I've been trying to execute the commands to run the RMI Hello world example but I Failed!

My execution steps are taken from here: http://docs.oracle.com/javase/1.5.0/docs/guide/rmi/hello/hello-world.html

The commands are:

  • javac: works fine and I get the class files
  • rmiregistry &: I get something like [1] 17122
  • java -Djava.rmi.server.codebase=file:/users/ha/RMI/ example.hello.Server:

Gives me an error message

Exception in thread "main" java.lang.NoClassDefFoundError: example/hello/Server Caused by: java.lang.ClassNotFoundException: example.hello.Server at java.net.URLClassLoader$1.run(URLClassLoader.java:202) at java.security.AccessController.doPrivileged(Native Method) at java.net.URLClassLoader.findClass(URLClassLoader.java:190) at java.lang.ClassLoader.loadClass(ClassLoader.java:306) at sun.misc.Launcher$AppClassLoader.loadClass(Launcher.java:301) at java.lang.ClassLoader.loadClass(ClassLoader.java:247)

  • I used to edit the class path in windows, but here in mac I didn't do that, is it necessary? – Evanescence Dec 7 '12 at 10:10

I did solve this problem by running each command on a new terminal window. First I started with javac for the .java files, then run the command rmiregistry &.

Second I opened a new terminal window and run the command java for the Server class.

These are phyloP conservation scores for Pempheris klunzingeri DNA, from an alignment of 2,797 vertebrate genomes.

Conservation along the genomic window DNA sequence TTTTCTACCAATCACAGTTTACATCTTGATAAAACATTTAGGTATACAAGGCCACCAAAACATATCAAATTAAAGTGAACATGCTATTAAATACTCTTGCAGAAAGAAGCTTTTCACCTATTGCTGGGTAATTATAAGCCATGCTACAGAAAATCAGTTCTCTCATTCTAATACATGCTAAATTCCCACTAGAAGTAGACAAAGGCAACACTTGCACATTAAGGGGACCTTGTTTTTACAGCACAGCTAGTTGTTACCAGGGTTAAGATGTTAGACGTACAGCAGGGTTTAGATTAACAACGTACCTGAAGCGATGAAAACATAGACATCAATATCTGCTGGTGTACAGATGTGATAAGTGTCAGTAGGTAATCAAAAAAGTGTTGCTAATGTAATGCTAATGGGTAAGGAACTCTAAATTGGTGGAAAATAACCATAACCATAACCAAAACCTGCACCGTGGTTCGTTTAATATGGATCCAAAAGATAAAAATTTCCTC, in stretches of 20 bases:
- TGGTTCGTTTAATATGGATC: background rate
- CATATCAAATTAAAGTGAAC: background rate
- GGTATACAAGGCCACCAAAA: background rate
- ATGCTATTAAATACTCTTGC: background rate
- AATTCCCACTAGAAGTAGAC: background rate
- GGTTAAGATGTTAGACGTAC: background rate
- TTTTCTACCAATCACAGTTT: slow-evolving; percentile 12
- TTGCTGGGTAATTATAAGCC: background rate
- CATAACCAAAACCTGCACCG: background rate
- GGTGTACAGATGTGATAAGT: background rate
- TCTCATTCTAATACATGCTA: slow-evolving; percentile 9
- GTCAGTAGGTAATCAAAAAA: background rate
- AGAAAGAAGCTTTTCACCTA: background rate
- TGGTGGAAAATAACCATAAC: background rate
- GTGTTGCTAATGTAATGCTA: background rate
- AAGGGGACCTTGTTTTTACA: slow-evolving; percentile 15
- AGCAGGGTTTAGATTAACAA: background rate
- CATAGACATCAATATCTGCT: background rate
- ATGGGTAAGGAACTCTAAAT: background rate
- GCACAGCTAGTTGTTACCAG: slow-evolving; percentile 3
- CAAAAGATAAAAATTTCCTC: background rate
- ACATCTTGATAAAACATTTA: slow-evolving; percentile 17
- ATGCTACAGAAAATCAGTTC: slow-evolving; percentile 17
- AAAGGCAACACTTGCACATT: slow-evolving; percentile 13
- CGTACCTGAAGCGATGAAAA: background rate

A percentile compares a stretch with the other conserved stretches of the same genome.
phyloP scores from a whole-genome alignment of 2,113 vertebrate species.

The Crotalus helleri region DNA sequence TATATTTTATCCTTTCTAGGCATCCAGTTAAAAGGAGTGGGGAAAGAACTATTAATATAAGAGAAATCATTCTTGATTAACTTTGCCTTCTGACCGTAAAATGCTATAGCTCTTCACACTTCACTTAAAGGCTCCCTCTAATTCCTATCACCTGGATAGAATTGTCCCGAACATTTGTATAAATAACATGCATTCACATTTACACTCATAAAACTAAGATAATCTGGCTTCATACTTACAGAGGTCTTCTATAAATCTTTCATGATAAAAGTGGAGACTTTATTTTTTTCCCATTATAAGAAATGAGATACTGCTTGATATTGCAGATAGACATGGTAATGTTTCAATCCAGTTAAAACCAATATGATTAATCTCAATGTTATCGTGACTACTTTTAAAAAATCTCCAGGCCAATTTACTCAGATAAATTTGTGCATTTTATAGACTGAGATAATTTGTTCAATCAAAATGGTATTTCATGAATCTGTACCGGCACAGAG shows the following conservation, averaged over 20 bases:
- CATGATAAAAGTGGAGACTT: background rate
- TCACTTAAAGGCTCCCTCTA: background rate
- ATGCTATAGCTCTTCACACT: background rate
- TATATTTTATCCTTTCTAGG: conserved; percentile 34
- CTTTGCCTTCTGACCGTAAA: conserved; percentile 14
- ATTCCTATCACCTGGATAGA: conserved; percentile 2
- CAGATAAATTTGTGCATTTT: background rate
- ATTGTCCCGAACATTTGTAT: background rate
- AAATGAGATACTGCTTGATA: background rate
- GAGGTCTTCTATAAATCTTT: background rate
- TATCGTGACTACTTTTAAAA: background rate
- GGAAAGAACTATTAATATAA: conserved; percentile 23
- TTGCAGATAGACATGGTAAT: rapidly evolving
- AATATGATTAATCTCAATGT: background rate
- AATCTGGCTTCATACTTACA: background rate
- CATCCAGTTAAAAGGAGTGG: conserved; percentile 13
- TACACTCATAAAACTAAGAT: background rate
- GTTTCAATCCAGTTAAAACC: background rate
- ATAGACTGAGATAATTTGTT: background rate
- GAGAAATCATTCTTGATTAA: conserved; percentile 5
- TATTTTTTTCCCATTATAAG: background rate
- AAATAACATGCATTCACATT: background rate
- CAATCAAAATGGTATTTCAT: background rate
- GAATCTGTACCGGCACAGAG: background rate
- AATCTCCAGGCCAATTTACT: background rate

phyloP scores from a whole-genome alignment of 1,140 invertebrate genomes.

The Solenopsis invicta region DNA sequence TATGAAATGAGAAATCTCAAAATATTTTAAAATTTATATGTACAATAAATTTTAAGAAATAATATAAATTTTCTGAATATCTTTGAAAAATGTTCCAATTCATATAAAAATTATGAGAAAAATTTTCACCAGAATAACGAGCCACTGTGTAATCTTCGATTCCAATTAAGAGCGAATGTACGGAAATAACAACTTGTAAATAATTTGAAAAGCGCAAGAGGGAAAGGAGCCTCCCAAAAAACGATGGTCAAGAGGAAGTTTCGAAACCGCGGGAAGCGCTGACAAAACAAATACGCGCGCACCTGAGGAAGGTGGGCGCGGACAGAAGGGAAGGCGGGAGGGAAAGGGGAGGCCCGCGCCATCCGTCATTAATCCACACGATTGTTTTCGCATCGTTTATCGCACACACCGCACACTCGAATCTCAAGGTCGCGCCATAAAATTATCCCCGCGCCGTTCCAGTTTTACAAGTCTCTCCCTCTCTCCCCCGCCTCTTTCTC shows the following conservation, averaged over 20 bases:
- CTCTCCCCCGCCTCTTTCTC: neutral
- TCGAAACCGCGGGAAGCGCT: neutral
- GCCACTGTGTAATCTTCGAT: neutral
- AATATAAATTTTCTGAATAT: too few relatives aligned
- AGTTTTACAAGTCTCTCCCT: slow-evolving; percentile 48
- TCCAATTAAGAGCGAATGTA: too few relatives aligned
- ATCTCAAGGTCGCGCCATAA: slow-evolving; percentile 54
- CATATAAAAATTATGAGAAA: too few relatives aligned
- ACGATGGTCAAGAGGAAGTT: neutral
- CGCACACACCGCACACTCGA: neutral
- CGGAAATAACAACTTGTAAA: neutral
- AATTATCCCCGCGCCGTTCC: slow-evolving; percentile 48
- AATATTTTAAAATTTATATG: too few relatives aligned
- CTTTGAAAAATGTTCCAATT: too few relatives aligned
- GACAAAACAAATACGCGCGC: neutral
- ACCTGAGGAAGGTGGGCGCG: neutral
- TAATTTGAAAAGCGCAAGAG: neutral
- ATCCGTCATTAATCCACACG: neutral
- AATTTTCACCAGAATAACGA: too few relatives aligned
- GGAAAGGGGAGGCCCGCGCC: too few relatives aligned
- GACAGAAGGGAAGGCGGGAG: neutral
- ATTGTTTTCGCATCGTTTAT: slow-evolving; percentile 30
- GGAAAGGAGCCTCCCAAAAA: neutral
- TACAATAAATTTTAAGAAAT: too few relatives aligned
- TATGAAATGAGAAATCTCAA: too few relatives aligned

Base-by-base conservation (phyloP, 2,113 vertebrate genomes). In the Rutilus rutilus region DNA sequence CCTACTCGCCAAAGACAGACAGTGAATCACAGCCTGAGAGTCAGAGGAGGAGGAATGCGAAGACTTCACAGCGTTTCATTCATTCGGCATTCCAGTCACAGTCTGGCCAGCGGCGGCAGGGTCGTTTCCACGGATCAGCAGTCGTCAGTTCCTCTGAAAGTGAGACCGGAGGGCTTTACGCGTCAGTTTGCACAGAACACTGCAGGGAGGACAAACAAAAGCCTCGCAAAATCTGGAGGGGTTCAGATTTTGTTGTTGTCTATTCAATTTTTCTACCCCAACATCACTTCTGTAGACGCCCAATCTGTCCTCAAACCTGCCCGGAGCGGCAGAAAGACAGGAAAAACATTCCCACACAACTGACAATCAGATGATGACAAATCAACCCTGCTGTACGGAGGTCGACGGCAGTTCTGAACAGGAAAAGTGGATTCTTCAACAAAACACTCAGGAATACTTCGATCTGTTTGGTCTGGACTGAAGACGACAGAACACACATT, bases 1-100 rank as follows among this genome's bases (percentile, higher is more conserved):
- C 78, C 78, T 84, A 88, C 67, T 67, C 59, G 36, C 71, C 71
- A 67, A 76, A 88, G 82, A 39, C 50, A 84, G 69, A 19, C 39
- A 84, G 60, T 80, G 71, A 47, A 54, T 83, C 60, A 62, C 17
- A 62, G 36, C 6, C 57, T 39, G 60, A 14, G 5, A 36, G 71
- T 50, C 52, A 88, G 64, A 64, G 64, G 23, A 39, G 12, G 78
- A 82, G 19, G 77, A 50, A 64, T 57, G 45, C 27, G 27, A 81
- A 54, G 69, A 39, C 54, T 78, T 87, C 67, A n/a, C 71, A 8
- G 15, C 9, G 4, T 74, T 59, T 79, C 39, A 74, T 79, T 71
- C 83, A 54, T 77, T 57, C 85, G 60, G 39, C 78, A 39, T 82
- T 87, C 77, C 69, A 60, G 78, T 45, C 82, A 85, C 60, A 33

Third I opened a new terminal window and run the command java for the Client class.

and it works with me!


On the Mac, the Users directory in the root directory is written with a capital letter.

You wrote:


file:/Users/ha/RMI/ would be correct. This applies only to file systems that have been setup explicitly to setup to ignore case (Case-insensitive). At least that is what the comments below are saying. I cannot verify this myself.

A classpath is also needed under many circumstances. It depends on your dependencies. But if you needed the classpath in windows, you will need a similar one on Mac.

Depending on where you .class files are, I would add the classpath to your invocation.

java -Djava.rmi.server.codebase=file:/users/ha/RMI/ -cp=/Users/ha/RMI example.hello.Server

This assumes, of course, that the class files are under /Users/ha/RMI/example/hello

Just look inside of the directory to verify that the class files are there. It should be the directory that you designated after the javac command and -d argument.

  • MacOS file system is case insensitive so should not matter – user151019 Dec 7 '12 at 10:42
  • edit it to: java -classpath /Users/ha/RMI/ -Djava.rmi.server.codebase=file:/Users/ha/RMI/ example.hello.Server, but still getting the same error message – Evanescence Dec 7 '12 at 12:09
  • My MacOS file system was set intentionally to case sensitive. Mac OS Extended (Case-sensitive, journaled). This is a much more reliable setting for iPhone Development. For XIB files using ~ipad or ~iPad (or ~iphone/~iPhone) you wouldn't have a problem in the simulator, but the device will show the wrong results in one of the cases (iPad won't work on a device). It is a valid statement to verify that this isn't a problem first. – Terry Dye Dec 7 '12 at 12:53
  • The problem should be your classpath then. – Terry Dye Dec 7 '12 at 13:03
  • Make sure you are targeting the directory where the class files are living and not the java files. – Terry Dye Dec 7 '12 at 13:07

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